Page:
Since its emergence in the mid-nineteenth century as the nation's "metropolis," New York has faced the most challenging housing problems of any American city, but it has also led the nation in innovation and reform. The horrors of the tenement were perfected in New York at the same time that the very rich were building palaces along Fifth Avenue; public housing for the poor originated in New York, as did government subsidies for middle-class housing. A standard in the field since its publication in 1992, A History of Housing in New York City traces New York's housing development from 1850 to the present in text and profuse illustrations. Richard Plunz explores the housing of all classes, with comparative discussion of the development of types ranging from the single-family house to the high-rise apartment tower. His analysis is placed within the context of the broader political and cultural development of New York City. This revised edition extends the scope of the book into the city’s recent history, adding three decades to the study, covering the recent housing bubble crisis, the rebound and gentrification of the five boroughs, and the ecological issues facing the next generation of New Yorkers. More than 300 illustrations are integrated throughout the text, depicting housing plans, neighborhood changes, and city architecture over the past 130 years. This new edition also features a foreword by the distinguished urban historian Kenneth T. Jackson.

The Affordable Housing Reader

Author: Rosie Tighe
Publisher: Routledge
ISBN: 9781135746391
Release Date: 2013-03-05
Genre: Social Science

The Affordable Housing Reader brings together classic works and contemporary writing on the themes and debates that have animated the field of affordable housing policy as well as the challenges in achieving the goals of policy on the ground. The Reader – aimed at professors, students, and researchers – provides an overview of the literature on housing policy and planning that is both comprehensive and interdisciplinary. It is particularly suited for graduate and undergraduate courses on housing policy offered to students of public policy and city planning. The Reader is structured around the key debates in affordable housing, ranging from the conflicting motivations for housing policy, through analysis of the causes of and solutions to housing problems, to concerns about gentrification and housing and race. Each debate is contextualized in an introductory essay by the editors, and illustrated with a range of texts and articles. Elizabeth Mueller and Rosie Tighe have brought together for the first time into a single volume the best and most influential writings on housing and its importance for planners and policy-makers.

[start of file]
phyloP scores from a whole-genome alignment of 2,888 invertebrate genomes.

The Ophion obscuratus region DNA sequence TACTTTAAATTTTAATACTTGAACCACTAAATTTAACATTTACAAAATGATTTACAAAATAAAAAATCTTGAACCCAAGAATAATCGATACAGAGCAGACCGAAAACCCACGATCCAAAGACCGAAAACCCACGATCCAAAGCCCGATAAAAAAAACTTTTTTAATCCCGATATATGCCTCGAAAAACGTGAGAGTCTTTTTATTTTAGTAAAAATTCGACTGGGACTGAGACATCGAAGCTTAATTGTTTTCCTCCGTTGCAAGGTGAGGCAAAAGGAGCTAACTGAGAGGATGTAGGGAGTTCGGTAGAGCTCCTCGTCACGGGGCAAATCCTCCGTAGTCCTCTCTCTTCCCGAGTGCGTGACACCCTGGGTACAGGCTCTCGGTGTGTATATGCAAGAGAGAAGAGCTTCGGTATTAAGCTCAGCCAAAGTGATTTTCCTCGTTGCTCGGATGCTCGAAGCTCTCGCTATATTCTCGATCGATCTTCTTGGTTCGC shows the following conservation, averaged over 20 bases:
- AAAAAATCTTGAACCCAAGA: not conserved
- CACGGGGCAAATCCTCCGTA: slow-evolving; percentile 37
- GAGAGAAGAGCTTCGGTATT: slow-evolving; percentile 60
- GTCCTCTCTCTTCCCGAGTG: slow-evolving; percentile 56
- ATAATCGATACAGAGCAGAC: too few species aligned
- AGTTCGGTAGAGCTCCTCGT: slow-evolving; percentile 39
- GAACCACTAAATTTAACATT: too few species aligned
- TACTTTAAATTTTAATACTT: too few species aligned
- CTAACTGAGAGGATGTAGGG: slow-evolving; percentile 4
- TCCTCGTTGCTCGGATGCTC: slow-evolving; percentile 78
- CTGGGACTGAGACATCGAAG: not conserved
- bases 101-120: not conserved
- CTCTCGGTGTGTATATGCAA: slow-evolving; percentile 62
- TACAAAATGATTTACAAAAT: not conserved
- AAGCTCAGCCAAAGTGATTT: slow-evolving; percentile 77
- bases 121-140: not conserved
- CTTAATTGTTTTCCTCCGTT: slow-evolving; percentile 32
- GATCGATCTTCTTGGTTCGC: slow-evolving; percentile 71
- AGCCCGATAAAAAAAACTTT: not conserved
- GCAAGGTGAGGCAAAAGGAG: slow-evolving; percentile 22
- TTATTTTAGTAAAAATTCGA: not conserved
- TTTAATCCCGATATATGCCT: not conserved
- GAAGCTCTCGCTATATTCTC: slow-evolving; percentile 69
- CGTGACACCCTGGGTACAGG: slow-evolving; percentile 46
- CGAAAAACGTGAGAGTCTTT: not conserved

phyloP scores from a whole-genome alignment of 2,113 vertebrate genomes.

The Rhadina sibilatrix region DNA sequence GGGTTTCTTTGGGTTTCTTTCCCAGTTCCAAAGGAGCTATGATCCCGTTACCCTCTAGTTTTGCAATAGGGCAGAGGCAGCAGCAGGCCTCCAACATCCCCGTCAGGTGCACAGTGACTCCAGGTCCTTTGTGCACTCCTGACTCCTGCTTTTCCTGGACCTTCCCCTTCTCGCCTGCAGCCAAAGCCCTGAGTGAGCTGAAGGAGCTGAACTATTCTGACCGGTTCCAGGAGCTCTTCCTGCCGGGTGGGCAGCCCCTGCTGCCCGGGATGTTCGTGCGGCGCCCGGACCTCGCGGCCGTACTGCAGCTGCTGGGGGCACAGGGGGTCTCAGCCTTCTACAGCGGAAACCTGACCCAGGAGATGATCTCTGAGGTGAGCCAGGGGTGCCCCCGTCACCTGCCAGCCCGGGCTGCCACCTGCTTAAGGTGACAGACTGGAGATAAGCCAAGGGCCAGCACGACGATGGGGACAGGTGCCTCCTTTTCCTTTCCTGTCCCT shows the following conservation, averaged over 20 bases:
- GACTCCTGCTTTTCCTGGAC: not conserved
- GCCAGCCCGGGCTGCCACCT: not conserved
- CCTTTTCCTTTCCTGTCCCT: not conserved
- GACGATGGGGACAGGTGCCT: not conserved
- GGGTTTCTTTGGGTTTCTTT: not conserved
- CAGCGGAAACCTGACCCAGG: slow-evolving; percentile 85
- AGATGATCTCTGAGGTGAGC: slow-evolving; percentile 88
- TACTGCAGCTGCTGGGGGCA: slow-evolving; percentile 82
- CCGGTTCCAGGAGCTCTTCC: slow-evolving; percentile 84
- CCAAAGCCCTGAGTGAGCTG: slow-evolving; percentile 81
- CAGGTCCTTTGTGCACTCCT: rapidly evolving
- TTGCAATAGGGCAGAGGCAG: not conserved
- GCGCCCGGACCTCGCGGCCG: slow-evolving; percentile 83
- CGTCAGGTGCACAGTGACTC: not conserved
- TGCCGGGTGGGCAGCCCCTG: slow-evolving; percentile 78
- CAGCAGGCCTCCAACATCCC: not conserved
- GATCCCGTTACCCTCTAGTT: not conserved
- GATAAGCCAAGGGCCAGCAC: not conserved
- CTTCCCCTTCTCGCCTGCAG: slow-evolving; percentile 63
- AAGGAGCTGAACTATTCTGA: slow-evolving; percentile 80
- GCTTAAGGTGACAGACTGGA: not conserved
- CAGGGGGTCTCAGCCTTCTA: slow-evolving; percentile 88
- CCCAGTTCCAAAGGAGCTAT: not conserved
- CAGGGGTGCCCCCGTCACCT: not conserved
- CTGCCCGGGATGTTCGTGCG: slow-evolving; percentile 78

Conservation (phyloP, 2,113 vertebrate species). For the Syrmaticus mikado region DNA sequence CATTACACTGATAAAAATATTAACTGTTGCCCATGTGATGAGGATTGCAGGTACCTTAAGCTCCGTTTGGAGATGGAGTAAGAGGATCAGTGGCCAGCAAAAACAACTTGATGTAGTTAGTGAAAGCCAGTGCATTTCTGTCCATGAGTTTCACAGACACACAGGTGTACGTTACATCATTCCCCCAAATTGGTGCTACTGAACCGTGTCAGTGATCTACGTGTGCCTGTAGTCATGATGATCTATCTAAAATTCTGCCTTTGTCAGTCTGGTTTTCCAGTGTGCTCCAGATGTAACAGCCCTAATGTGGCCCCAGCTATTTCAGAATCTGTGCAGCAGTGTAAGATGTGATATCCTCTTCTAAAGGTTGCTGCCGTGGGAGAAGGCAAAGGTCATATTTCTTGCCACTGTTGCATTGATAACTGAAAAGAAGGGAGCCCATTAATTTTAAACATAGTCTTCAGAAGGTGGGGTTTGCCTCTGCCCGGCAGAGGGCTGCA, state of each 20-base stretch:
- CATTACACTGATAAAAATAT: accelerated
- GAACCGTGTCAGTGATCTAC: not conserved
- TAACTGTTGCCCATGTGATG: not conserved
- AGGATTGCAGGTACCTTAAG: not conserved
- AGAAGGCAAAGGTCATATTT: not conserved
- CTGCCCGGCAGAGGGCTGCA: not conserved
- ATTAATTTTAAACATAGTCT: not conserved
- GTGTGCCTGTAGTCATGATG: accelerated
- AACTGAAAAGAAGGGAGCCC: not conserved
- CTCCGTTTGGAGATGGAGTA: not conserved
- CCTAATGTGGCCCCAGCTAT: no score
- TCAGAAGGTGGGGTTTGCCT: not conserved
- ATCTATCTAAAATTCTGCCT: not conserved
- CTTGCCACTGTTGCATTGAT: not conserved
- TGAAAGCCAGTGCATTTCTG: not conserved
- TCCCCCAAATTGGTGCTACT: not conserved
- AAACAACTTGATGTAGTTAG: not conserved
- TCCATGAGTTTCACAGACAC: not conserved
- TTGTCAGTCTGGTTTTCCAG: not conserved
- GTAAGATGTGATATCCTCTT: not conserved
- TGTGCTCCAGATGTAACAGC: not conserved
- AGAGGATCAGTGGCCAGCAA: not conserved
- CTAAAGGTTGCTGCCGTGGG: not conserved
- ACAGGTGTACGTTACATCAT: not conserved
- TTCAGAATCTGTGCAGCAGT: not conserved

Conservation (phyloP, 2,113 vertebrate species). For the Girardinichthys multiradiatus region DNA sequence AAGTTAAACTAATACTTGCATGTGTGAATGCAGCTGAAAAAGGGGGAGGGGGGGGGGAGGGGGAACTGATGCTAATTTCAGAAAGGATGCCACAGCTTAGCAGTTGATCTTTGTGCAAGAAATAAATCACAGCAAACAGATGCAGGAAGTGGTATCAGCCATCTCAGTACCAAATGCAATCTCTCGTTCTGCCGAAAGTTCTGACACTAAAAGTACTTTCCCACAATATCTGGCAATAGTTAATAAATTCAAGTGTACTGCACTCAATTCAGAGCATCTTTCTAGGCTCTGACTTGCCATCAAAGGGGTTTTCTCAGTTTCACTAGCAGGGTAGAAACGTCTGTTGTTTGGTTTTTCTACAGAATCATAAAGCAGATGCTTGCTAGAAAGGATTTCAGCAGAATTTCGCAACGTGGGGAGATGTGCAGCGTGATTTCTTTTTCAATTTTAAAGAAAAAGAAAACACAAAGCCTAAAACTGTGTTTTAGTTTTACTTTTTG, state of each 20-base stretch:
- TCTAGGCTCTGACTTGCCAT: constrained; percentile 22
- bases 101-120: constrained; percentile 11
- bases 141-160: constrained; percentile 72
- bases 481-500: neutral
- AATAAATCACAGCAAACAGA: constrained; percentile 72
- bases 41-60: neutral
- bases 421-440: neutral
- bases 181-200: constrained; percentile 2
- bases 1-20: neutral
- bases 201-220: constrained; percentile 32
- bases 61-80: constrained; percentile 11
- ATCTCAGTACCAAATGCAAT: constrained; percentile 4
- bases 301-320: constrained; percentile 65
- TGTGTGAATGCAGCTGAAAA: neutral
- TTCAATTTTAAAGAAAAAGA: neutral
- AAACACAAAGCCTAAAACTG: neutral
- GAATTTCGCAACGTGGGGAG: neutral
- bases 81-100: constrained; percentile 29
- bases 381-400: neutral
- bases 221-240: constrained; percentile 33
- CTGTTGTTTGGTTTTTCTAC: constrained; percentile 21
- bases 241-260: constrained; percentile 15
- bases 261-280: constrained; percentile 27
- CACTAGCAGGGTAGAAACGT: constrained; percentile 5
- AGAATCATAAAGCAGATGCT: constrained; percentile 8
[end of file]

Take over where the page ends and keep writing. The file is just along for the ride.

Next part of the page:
Housing America

Author: Emily Tumpson Molina
Publisher: Taylor & Francis
ISBN: 9781317589754
Release Date: 2017-03-16
Genre: Social Science

In an effort to explain why housing remains among the United States’ most enduring social problems, Housing America explores five of the U.S.’s most fundamental, recurrent issues in housing its population: affordability of housing, homelessness, segregation and discrimination in the housing market, homeownership and home financing, and planning. It describes these issues in detail, why they should be considered problems, the history and fundamental social debates surrounding them, and the past, current, and possible policy solutions to address them. While this book focuses on the major problems we face as a society in housing our population, it is also about the choices we make about what is valued in our society in our attempts to solve them. Housing America is appropriate for courses in urban studies, urban planning, and housing policy.